Alberta Premier Rachel Notley should learn lessons from other NDP premiers, report says
Call for prudent spending in new NDP regime
CALGARY—Faced with a faltering economy and a large budget deficit, Alberta’s recently-elected New Democratic government would be better off emulating the fiscal prudence of Roy Romanow’s NDP government in Saskatchewan – rather than the tax and spend policies implemented by Bob Rae’s NDP in Ontario – concludes a new study published by the Fraser Institute.
“Canadians too often make the assumption that a new government’s approach to fiscal policy can accurately be predicted simply by looking at its political label. But historically, that hasn’t been the case,” said Ben Eisen, a policy analyst with the Fraser Institute and co-author of the report.
“There are numerous instances across the country of Progressive Conservative governments not acting in a fiscally responsible manner just as there are cases of NDP governments that managed provincial finances prudently.”
For example, Roy Romanow’s NDP government in Saskatchewan in the early 1990’s is widely recognized for delivering one of the more fiscally prudent series of budgets in recent Canadian history.
Romanow came to power in 1991 during a time when Saskatchewan’s debt had reached dangerous levels and the province was on the brink of insolvency. Romanow’s government took immediate action. During their first three years in office, program spending fell by a total of 10 per cent. The government’s spending reforms eliminated an $845-million deficit in just three years, two years ahead of their original plan.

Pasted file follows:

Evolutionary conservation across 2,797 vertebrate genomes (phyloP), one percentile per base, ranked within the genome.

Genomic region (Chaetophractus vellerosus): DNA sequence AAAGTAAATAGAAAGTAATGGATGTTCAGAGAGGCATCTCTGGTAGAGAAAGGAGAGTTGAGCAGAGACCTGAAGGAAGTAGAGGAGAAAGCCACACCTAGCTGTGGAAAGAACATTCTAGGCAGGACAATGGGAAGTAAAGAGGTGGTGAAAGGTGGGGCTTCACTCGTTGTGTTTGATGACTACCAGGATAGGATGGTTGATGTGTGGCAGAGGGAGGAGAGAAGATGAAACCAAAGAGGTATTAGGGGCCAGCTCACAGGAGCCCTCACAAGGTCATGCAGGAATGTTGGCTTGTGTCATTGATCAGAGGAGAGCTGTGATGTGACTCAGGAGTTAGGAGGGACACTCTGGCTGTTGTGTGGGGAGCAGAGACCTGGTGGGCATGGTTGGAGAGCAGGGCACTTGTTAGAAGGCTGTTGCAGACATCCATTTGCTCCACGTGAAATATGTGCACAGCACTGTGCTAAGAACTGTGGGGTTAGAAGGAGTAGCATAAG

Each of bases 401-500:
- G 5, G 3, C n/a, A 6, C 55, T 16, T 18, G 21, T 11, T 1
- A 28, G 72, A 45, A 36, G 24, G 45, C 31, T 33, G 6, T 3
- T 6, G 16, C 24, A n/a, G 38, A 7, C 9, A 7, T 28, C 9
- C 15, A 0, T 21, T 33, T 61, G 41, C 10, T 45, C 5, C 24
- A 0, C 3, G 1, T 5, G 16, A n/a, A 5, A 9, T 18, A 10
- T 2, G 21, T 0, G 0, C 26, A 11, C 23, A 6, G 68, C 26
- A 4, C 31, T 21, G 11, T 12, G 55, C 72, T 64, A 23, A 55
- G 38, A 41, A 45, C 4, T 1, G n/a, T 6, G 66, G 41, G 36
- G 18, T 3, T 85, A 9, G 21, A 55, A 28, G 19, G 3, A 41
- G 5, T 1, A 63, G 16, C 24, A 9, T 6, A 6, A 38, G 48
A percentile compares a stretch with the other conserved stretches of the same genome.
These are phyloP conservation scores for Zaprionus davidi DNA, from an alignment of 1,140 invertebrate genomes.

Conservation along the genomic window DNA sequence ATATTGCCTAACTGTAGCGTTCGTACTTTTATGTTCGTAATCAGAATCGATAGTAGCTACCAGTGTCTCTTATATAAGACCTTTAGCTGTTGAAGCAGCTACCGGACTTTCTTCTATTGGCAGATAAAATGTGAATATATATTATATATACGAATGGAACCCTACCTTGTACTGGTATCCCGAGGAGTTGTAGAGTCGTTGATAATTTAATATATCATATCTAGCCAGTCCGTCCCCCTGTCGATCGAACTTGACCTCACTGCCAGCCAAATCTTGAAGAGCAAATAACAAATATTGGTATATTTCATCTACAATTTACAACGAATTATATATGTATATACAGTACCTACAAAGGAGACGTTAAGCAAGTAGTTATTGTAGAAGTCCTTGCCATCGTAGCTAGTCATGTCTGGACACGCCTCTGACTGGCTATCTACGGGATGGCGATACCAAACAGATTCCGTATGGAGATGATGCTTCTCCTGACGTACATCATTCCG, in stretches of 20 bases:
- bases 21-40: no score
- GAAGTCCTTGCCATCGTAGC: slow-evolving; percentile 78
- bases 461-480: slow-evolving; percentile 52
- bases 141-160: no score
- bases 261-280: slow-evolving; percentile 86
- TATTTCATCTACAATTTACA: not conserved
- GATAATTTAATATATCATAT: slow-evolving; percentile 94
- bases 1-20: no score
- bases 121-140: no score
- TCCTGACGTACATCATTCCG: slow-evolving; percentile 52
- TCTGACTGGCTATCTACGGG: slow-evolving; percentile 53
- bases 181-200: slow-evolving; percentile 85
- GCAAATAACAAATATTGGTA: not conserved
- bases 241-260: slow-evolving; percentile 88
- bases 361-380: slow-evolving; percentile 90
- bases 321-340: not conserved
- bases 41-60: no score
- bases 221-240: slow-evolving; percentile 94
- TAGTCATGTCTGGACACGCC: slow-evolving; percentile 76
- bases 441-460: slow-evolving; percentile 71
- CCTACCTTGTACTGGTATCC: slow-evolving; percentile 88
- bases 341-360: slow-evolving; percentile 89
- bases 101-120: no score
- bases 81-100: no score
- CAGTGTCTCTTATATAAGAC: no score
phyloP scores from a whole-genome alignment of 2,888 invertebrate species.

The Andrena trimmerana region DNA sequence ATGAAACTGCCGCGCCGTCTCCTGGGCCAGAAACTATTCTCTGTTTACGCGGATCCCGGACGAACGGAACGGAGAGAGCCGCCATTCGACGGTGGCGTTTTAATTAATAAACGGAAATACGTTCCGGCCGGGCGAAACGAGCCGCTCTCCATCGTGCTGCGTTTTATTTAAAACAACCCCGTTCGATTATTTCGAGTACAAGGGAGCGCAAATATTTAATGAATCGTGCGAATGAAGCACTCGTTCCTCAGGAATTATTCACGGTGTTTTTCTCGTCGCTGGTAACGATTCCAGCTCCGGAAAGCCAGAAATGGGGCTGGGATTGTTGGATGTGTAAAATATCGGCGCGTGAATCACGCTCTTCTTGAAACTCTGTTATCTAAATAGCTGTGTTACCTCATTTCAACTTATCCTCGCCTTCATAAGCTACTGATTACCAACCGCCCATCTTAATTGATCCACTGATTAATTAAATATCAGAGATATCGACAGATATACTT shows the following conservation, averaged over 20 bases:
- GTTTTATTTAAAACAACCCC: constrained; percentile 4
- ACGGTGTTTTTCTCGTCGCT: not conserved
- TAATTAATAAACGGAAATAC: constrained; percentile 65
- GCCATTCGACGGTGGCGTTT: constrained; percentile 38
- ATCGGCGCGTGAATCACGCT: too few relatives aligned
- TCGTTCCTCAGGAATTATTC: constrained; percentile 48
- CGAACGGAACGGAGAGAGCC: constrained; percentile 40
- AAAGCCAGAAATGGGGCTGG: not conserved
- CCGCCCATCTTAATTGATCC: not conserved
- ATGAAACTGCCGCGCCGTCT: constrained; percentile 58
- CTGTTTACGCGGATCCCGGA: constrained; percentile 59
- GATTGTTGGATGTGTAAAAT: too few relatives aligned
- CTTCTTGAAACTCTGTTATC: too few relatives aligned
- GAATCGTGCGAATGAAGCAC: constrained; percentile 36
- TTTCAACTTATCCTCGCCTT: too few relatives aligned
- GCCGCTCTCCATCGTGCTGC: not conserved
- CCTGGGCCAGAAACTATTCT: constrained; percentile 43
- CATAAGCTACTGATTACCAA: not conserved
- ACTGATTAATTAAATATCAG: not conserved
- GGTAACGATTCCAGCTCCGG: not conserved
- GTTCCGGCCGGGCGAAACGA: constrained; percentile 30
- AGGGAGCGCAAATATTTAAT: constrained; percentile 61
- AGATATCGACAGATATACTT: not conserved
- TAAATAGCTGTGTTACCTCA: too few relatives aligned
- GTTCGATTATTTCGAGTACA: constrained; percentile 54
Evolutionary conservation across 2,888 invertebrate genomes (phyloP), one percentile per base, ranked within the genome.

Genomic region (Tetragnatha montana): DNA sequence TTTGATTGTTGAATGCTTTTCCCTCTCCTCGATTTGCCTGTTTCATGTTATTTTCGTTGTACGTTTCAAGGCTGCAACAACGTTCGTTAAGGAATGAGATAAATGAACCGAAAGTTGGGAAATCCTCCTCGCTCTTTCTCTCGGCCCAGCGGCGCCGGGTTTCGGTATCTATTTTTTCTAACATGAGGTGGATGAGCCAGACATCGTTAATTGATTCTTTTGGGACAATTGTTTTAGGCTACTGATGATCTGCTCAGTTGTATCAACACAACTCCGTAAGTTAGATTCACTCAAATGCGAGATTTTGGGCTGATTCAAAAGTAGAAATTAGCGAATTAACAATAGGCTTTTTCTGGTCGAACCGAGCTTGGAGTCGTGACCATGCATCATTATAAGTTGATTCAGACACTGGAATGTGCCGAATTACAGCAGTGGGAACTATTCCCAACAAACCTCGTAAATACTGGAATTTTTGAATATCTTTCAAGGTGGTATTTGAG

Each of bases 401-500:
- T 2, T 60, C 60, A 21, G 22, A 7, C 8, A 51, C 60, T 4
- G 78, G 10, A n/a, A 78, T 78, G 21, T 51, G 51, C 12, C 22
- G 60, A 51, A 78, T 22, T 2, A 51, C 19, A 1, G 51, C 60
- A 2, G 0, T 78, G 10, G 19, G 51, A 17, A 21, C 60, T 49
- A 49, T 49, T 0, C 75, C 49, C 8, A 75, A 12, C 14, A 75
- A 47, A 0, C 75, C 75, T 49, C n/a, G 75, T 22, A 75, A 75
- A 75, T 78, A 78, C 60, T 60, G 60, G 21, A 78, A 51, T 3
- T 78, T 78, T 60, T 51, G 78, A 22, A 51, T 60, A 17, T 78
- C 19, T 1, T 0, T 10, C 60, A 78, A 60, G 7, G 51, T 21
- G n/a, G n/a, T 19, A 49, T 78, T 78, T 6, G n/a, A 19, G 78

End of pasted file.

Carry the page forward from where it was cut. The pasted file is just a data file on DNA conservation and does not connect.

“The spending cuts in the early years of Romanow’s term, combined with the lengthy period of restrained spending growth in the subsequent years, allowed for large-scale personal and business tax reductions and reform. The smaller, more focused government coupled with improved competitiveness established the foundation for prosperity that Saskatchewan enjoys today,” Eisen said.
Also in the early 1990s, Bob Rae’s NDP took control at Queen’s Park in Ontario. Unlike Romanow, Rae chose to tackle recessionary pressures by increasing nominal program spending by 11.9 per cent in his first full year in office.
The Rae government’s plan to pay for the new spending was through an array of tax increases. The combination of large spending increases and slow economic growth, however, resulted in unprecedented budget deficits, increasing debt-service costs and a credit rating downgrade for Canada’s most populous province.
“The history of her own New Democratic Party provides Alberta Premier Rachel Notley with both successful and unsuccessful fiscal policy models from which she can draw lessons. The new NDP government in Alberta has a choice between successful NDP policies rooted in competitiveness and practical solutions to current day problems or the unsuccessful tax and spend policies of the Bob Rae NDP,” Eisen said.